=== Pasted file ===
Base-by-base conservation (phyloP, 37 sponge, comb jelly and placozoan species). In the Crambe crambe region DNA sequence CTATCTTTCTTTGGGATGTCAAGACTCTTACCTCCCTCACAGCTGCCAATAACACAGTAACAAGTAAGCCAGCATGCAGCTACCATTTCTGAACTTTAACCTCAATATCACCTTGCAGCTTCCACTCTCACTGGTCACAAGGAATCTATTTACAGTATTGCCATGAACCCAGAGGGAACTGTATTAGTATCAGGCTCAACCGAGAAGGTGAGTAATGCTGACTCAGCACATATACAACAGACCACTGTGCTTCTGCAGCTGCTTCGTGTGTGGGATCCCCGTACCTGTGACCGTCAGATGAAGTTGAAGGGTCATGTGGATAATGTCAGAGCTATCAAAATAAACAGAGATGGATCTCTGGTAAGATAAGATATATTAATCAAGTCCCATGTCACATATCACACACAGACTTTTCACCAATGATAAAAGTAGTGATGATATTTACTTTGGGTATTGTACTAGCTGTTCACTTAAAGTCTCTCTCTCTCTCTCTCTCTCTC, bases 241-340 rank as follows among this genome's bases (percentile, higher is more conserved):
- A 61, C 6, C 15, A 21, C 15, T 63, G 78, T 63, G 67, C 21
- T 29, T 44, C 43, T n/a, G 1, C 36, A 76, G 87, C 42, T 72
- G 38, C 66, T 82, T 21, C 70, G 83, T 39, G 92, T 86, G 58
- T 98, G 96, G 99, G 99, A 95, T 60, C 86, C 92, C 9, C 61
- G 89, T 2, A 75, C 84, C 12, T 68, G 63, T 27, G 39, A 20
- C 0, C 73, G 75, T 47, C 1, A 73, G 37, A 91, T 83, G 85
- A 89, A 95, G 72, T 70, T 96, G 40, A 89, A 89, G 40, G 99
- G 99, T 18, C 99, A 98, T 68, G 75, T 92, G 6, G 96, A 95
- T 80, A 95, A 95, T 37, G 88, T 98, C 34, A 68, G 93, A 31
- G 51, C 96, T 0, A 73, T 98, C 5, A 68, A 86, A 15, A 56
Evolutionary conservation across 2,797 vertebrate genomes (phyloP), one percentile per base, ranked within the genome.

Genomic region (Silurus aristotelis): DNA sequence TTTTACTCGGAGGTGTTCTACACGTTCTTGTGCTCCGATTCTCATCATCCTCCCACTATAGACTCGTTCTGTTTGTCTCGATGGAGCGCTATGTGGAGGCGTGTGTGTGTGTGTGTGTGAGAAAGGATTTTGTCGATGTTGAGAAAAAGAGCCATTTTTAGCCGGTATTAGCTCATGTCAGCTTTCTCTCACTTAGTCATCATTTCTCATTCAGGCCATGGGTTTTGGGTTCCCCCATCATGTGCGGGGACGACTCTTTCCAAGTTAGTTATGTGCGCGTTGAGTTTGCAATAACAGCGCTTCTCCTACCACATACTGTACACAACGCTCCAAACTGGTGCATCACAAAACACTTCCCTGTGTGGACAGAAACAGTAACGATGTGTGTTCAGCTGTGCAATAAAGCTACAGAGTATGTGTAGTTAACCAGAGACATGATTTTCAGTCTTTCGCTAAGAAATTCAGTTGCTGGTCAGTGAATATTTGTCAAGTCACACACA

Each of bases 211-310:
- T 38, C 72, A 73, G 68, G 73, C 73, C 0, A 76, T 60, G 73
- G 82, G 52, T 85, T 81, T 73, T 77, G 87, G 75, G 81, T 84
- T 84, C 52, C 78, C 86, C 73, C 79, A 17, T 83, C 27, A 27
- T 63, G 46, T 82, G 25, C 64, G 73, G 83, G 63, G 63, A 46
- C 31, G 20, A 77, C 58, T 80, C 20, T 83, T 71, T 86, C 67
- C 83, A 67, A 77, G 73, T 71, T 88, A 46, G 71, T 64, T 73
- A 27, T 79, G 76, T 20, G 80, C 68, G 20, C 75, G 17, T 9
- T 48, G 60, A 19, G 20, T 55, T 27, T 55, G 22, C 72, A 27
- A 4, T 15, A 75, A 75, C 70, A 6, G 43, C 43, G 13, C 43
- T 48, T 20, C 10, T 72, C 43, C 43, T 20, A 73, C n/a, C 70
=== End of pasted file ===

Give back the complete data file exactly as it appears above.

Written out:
Base-by-base conservation (phyloP, 37 sponge, comb jelly and placozoan species). In the Crambe crambe region DNA sequence CTATCTTTCTTTGGGATGTCAAGACTCTTACCTCCCTCACAGCTGCCAATAACACAGTAACAAGTAAGCCAGCATGCAGCTACCATTTCTGAACTTTAACCTCAATATCACCTTGCAGCTTCCACTCTCACTGGTCACAAGGAATCTATTTACAGTATTGCCATGAACCCAGAGGGAACTGTATTAGTATCAGGCTCAACCGAGAAGGTGAGTAATGCTGACTCAGCACATATACAACAGACCACTGTGCTTCTGCAGCTGCTTCGTGTGTGGGATCCCCGTACCTGTGACCGTCAGATGAAGTTGAAGGGTCATGTGGATAATGTCAGAGCTATCAAAATAAACAGAGATGGATCTCTGGTAAGATAAGATATATTAATCAAGTCCCATGTCACATATCACACACAGACTTTTCACCAATGATAAAAGTAGTGATGATATTTACTTTGGGTATTGTACTAGCTGTTCACTTAAAGTCTCTCTCTCTCTCTCTCTCTCTC, bases 241-340 rank as follows among this genome's bases (percentile, higher is more conserved):
- A 61, C 6, C 15, A 21, C 15, T 63, G 78, T 63, G 67, C 21
- T 29, T 44, C 43, T n/a, G 1, C 36, A 76, G 87, C 42, T 72
- G 38, C 66, T 82, T 21, C 70, G 83, T 39, G 92, T 86, G 58
- T 98, G 96, G 99, G 99, A 95, T 60, C 86, C 92, C 9, C 61
- G 89, T 2, A 75, C 84, C 12, T 68, G 63, T 27, G 39, A 20
- C 0, C 73, G 75, T 47, C 1, A 73, G 37, A 91, T 83, G 85
- A 89, A 95, G 72, T 70, T 96, G 40, A 89, A 89, G 40, G 99
- G 99, T 18, C 99, A 98, T 68, G 75, T 92, G 6, G 96, A 95
- T 80, A 95, A 95, T 37, G 88, T 98, C 34, A 68, G 93, A 31
- G 51, C 96, T 0, A 73, T 98, C 5, A 68, A 86, A 15, A 56
Evolutionary conservation across 2,797 vertebrate genomes (phyloP), one percentile per base, ranked within the genome.

Genomic region (Silurus aristotelis): DNA sequence TTTTACTCGGAGGTGTTCTACACGTTCTTGTGCTCCGATTCTCATCATCCTCCCACTATAGACTCGTTCTGTTTGTCTCGATGGAGCGCTATGTGGAGGCGTGTGTGTGTGTGTGTGTGAGAAAGGATTTTGTCGATGTTGAGAAAAAGAGCCATTTTTAGCCGGTATTAGCTCATGTCAGCTTTCTCTCACTTAGTCATCATTTCTCATTCAGGCCATGGGTTTTGGGTTCCCCCATCATGTGCGGGGACGACTCTTTCCAAGTTAGTTATGTGCGCGTTGAGTTTGCAATAACAGCGCTTCTCCTACCACATACTGTACACAACGCTCCAAACTGGTGCATCACAAAACACTTCCCTGTGTGGACAGAAACAGTAACGATGTGTGTTCAGCTGTGCAATAAAGCTACAGAGTATGTGTAGTTAACCAGAGACATGATTTTCAGTCTTTCGCTAAGAAATTCAGTTGCTGGTCAGTGAATATTTGTCAAGTCACACACA

Each of bases 211-310:
- T 38, C 72, A 73, G 68, G 73, C 73, C 0, A 76, T 60, G 73
- G 82, G 52, T 85, T 81, T 73, T 77, G 87, G 75, G 81, T 84
- T 84, C 52, C 78, C 86, C 73, C 79, A 17, T 83, C 27, A 27
- T 63, G 46, T 82, G 25, C 64, G 73, G 83, G 63, G 63, A 46
- C 31, G 20, A 77, C 58, T 80, C 20, T 83, T 71, T 86, C 67
- C 83, A 67, A 77, G 73, T 71, T 88, A 46, G 71, T 64, T 73
- A 27, T 79, G 76, T 20, G 80, C 68, G 20, C 75, G 17, T 9
- T 48, G 60, A 19, G 20, T 55, T 27, T 55, G 22, C 72, A 27
- A 4, T 15, A 75, A 75, C 70, A 6, G 43, C 43, G 13, C 43
- T 48, T 20, C 10, T 72, C 43, C 43, T 20, A 73, C n/a, C 70